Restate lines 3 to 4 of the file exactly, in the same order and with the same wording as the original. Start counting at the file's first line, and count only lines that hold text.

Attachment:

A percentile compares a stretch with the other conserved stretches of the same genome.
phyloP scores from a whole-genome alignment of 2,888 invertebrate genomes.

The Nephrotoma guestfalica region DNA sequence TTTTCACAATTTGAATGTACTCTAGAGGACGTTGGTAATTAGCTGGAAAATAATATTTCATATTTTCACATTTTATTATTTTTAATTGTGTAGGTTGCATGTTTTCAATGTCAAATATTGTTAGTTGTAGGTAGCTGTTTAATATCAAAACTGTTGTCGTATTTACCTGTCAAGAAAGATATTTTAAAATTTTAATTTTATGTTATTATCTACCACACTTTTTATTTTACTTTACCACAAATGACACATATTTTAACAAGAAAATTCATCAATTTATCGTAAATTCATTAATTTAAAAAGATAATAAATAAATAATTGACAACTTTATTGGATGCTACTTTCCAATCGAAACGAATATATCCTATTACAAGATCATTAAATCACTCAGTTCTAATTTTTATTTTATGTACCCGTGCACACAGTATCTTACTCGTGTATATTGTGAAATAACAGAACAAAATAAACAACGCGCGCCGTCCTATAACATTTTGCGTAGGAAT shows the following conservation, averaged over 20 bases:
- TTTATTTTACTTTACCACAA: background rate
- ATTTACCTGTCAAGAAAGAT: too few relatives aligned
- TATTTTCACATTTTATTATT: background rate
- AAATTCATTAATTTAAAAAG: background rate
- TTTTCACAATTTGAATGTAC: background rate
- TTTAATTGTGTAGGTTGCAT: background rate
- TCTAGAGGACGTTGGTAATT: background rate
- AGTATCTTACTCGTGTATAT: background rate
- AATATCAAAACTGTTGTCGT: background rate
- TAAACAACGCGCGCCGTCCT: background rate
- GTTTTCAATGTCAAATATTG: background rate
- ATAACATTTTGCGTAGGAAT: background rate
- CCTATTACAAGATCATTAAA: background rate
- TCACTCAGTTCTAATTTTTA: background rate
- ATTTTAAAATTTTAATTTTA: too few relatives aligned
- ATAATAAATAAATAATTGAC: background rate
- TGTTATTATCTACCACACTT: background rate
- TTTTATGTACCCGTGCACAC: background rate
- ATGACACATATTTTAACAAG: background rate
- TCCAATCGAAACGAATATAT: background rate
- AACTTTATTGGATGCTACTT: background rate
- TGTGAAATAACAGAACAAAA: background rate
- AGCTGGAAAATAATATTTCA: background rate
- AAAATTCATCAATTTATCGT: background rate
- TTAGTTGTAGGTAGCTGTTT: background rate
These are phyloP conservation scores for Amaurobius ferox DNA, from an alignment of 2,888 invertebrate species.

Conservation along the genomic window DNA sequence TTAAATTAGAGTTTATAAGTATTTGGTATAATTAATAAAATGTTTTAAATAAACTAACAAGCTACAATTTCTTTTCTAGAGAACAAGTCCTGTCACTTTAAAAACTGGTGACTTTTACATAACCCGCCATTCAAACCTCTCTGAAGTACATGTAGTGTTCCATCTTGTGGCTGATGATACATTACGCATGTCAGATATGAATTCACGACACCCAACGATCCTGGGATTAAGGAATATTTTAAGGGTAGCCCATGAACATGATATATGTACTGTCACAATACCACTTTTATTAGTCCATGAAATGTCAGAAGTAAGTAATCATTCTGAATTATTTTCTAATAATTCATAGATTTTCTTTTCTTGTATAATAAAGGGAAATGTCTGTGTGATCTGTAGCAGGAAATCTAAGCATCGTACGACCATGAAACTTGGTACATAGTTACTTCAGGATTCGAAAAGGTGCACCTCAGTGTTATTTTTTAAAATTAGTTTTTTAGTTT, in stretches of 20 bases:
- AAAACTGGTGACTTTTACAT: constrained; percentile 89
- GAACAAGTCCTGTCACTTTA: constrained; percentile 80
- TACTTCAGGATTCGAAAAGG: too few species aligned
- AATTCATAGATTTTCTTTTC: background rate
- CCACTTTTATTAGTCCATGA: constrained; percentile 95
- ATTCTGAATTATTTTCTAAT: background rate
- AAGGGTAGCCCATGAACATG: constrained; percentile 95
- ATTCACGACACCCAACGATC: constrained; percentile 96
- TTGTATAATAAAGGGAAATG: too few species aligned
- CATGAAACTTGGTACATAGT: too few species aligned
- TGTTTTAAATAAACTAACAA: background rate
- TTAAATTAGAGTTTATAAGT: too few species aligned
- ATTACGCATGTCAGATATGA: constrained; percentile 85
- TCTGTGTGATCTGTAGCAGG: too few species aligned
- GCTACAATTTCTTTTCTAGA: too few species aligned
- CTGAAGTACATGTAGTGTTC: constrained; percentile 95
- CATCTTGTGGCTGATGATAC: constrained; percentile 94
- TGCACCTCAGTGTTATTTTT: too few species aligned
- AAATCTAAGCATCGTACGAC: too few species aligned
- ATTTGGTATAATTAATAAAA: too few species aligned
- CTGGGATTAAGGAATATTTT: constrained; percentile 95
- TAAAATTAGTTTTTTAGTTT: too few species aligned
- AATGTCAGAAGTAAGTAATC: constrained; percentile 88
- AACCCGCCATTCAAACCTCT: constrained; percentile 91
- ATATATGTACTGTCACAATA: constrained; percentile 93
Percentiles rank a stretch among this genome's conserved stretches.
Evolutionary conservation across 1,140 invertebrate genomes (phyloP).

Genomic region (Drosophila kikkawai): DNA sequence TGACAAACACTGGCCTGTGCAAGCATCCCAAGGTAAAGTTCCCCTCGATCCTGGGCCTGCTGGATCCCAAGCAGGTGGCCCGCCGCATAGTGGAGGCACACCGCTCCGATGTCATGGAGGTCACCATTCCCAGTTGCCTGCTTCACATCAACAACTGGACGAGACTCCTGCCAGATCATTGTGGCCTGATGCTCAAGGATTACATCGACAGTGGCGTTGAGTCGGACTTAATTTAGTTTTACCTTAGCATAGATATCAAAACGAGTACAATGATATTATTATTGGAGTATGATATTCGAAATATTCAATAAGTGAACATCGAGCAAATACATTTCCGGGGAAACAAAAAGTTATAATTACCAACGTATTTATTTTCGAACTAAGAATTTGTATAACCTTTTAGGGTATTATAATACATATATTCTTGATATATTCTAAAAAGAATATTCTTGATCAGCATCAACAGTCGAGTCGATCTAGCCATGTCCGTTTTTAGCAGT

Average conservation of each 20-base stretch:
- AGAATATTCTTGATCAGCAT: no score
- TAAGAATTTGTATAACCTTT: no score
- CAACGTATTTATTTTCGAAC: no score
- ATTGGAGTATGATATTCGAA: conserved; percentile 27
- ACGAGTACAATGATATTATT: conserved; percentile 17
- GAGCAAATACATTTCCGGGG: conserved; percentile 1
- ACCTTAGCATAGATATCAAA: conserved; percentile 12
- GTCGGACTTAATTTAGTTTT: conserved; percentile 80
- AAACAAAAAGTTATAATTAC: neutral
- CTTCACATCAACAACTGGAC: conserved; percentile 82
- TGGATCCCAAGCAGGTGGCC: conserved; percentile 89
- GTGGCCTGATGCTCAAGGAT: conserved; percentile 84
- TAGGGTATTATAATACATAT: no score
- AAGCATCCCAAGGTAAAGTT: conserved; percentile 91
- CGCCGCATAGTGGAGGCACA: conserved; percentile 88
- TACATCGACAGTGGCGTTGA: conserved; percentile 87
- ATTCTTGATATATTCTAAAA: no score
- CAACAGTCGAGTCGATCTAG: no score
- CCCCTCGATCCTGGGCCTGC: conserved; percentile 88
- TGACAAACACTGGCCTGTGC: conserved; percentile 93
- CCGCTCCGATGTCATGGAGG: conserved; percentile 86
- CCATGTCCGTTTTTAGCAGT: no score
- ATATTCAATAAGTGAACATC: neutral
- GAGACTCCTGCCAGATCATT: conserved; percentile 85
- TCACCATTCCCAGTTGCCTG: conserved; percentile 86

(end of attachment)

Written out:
The Nephrotoma guestfalica region DNA sequence TTTTCACAATTTGAATGTACTCTAGAGGACGTTGGTAATTAGCTGGAAAATAATATTTCATATTTTCACATTTTATTATTTTTAATTGTGTAGGTTGCATGTTTTCAATGTCAAATATTGTTAGTTGTAGGTAGCTGTTTAATATCAAAACTGTTGTCGTATTTACCTGTCAAGAAAGATATTTTAAAATTTTAATTTTATGTTATTATCTACCACACTTTTTATTTTACTTTACCACAAATGACACATATTTTAACAAGAAAATTCATCAATTTATCGTAAATTCATTAATTTAAAAAGATAATAAATAAATAATTGACAACTTTATTGGATGCTACTTTCCAATCGAAACGAATATATCCTATTACAAGATCATTAAATCACTCAGTTCTAATTTTTATTTTATGTACCCGTGCACACAGTATCTTACTCGTGTATATTGTGAAATAACAGAACAAAATAAACAACGCGCGCCGTCCTATAACATTTTGCGTAGGAAT shows the following conservation, averaged over 20 bases:
- TTTATTTTACTTTACCACAA: background rate